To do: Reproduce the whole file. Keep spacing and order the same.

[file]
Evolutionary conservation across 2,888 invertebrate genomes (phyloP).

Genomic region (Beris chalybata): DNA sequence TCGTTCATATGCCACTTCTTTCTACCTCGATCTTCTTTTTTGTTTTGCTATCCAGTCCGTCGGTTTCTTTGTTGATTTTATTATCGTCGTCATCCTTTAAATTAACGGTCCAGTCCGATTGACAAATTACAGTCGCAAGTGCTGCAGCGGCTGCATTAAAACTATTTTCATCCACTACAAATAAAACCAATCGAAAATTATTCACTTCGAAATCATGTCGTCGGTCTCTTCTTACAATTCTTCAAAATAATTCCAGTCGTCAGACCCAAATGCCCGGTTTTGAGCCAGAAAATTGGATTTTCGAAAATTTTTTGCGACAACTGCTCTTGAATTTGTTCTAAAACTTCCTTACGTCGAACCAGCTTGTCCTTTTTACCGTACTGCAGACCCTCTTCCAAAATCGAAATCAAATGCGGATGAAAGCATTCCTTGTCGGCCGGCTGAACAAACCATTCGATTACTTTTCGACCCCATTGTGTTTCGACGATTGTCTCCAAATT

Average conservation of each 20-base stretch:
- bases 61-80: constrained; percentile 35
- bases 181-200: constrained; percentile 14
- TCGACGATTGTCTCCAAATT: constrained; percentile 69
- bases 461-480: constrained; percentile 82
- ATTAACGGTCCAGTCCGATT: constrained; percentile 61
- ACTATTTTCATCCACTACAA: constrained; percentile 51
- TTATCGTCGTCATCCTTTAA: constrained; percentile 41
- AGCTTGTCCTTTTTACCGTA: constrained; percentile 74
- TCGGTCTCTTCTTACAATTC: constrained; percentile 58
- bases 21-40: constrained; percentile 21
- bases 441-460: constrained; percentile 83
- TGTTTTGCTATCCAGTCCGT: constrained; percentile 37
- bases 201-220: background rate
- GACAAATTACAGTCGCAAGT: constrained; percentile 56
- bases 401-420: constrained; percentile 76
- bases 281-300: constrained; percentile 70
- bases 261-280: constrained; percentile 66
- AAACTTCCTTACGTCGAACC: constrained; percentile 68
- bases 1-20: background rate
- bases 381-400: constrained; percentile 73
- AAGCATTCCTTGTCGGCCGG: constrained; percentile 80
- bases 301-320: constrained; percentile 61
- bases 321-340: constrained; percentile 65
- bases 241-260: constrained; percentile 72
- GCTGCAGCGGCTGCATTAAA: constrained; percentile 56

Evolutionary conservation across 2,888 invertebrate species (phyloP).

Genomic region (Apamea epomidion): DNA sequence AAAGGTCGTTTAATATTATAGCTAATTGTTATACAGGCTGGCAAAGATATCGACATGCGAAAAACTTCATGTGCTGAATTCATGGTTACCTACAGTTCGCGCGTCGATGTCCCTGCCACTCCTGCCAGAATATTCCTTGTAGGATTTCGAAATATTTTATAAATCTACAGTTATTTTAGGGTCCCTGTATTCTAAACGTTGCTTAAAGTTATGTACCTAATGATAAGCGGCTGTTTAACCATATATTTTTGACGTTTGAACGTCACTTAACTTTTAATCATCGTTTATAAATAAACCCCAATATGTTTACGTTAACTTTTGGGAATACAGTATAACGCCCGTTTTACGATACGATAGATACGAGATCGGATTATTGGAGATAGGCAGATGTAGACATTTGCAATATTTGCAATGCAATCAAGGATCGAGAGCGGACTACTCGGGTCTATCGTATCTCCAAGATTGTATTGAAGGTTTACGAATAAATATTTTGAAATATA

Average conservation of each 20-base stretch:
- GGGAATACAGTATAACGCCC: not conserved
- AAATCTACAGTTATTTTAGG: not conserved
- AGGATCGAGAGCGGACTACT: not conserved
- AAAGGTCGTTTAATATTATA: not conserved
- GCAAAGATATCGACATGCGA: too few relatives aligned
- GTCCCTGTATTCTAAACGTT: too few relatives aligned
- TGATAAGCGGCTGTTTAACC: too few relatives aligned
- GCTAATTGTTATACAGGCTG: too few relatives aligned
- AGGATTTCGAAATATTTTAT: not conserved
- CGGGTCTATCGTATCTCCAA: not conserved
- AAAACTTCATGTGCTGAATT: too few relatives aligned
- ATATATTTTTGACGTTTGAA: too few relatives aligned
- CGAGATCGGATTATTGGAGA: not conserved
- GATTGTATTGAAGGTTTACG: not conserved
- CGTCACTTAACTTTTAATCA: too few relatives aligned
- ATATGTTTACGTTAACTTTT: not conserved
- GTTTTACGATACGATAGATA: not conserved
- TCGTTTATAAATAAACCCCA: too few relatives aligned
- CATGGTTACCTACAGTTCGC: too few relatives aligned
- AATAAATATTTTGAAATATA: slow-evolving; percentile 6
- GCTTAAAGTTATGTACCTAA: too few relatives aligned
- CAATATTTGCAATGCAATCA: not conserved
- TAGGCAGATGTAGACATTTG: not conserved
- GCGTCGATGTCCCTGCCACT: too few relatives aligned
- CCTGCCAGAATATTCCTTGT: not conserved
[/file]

Evolutionary conservation across 2,888 invertebrate genomes (phyloP).

Genomic region (Beris chalybata): DNA sequence TCGTTCATATGCCACTTCTTTCTACCTCGATCTTCTTTTTTGTTTTGCTATCCAGTCCGTCGGTTTCTTTGTTGATTTTATTATCGTCGTCATCCTTTAAATTAACGGTCCAGTCCGATTGACAAATTACAGTCGCAAGTGCTGCAGCGGCTGCATTAAAACTATTTTCATCCACTACAAATAAAACCAATCGAAAATTATTCACTTCGAAATCATGTCGTCGGTCTCTTCTTACAATTCTTCAAAATAATTCCAGTCGTCAGACCCAAATGCCCGGTTTTGAGCCAGAAAATTGGATTTTCGAAAATTTTTTGCGACAACTGCTCTTGAATTTGTTCTAAAACTTCCTTACGTCGAACCAGCTTGTCCTTTTTACCGTACTGCAGACCCTCTTCCAAAATCGAAATCAAATGCGGATGAAAGCATTCCTTGTCGGCCGGCTGAACAAACCATTCGATTACTTTTCGACCCCATTGTGTTTCGACGATTGTCTCCAAATT

Average conservation of each 20-base stretch:
- bases 61-80: constrained; percentile 35
- bases 181-200: constrained; percentile 14
- TCGACGATTGTCTCCAAATT: constrained; percentile 69
- bases 461-480: constrained; percentile 82
- ATTAACGGTCCAGTCCGATT: constrained; percentile 61
- ACTATTTTCATCCACTACAA: constrained; percentile 51
- TTATCGTCGTCATCCTTTAA: constrained; percentile 41
- AGCTTGTCCTTTTTACCGTA: constrained; percentile 74
- TCGGTCTCTTCTTACAATTC: constrained; percentile 58
- bases 21-40: constrained; percentile 21
- bases 441-460: constrained; percentile 83
- TGTTTTGCTATCCAGTCCGT: constrained; percentile 37
- bases 201-220: background rate
- GACAAATTACAGTCGCAAGT: constrained; percentile 56
- bases 401-420: constrained; percentile 76
- bases 281-300: constrained; percentile 70
- bases 261-280: constrained; percentile 66
- AAACTTCCTTACGTCGAACC: constrained; percentile 68
- bases 1-20: background rate
- bases 381-400: constrained; percentile 73
- AAGCATTCCTTGTCGGCCGG: constrained; percentile 80
- bases 301-320: constrained; percentile 61
- bases 321-340: constrained; percentile 65
- bases 241-260: constrained; percentile 72
- GCTGCAGCGGCTGCATTAAA: constrained; percentile 56

Evolutionary conservation across 2,888 invertebrate species (phyloP).

Genomic region (Apamea epomidion): DNA sequence AAAGGTCGTTTAATATTATAGCTAATTGTTATACAGGCTGGCAAAGATATCGACATGCGAAAAACTTCATGTGCTGAATTCATGGTTACCTACAGTTCGCGCGTCGATGTCCCTGCCACTCCTGCCAGAATATTCCTTGTAGGATTTCGAAATATTTTATAAATCTACAGTTATTTTAGGGTCCCTGTATTCTAAACGTTGCTTAAAGTTATGTACCTAATGATAAGCGGCTGTTTAACCATATATTTTTGACGTTTGAACGTCACTTAACTTTTAATCATCGTTTATAAATAAACCCCAATATGTTTACGTTAACTTTTGGGAATACAGTATAACGCCCGTTTTACGATACGATAGATACGAGATCGGATTATTGGAGATAGGCAGATGTAGACATTTGCAATATTTGCAATGCAATCAAGGATCGAGAGCGGACTACTCGGGTCTATCGTATCTCCAAGATTGTATTGAAGGTTTACGAATAAATATTTTGAAATATA

Average conservation of each 20-base stretch:
- GGGAATACAGTATAACGCCC: not conserved
- AAATCTACAGTTATTTTAGG: not conserved
- AGGATCGAGAGCGGACTACT: not conserved
- AAAGGTCGTTTAATATTATA: not conserved
- GCAAAGATATCGACATGCGA: too few relatives aligned
- GTCCCTGTATTCTAAACGTT: too few relatives aligned
- TGATAAGCGGCTGTTTAACC: too few relatives aligned
- GCTAATTGTTATACAGGCTG: too few relatives aligned
- AGGATTTCGAAATATTTTAT: not conserved
- CGGGTCTATCGTATCTCCAA: not conserved
- AAAACTTCATGTGCTGAATT: too few relatives aligned
- ATATATTTTTGACGTTTGAA: too few relatives aligned
- CGAGATCGGATTATTGGAGA: not conserved
- GATTGTATTGAAGGTTTACG: not conserved
- CGTCACTTAACTTTTAATCA: too few relatives aligned
- ATATGTTTACGTTAACTTTT: not conserved
- GTTTTACGATACGATAGATA: not conserved
- TCGTTTATAAATAAACCCCA: too few relatives aligned
- CATGGTTACCTACAGTTCGC: too few relatives aligned
- AATAAATATTTTGAAATATA: slow-evolving; percentile 6
- GCTTAAAGTTATGTACCTAA: too few relatives aligned
- CAATATTTGCAATGCAATCA: not conserved
- TAGGCAGATGTAGACATTTG: not conserved
- GCGTCGATGTCCCTGCCACT: too few relatives aligned
- CCTGCCAGAATATTCCTTGT: not conserved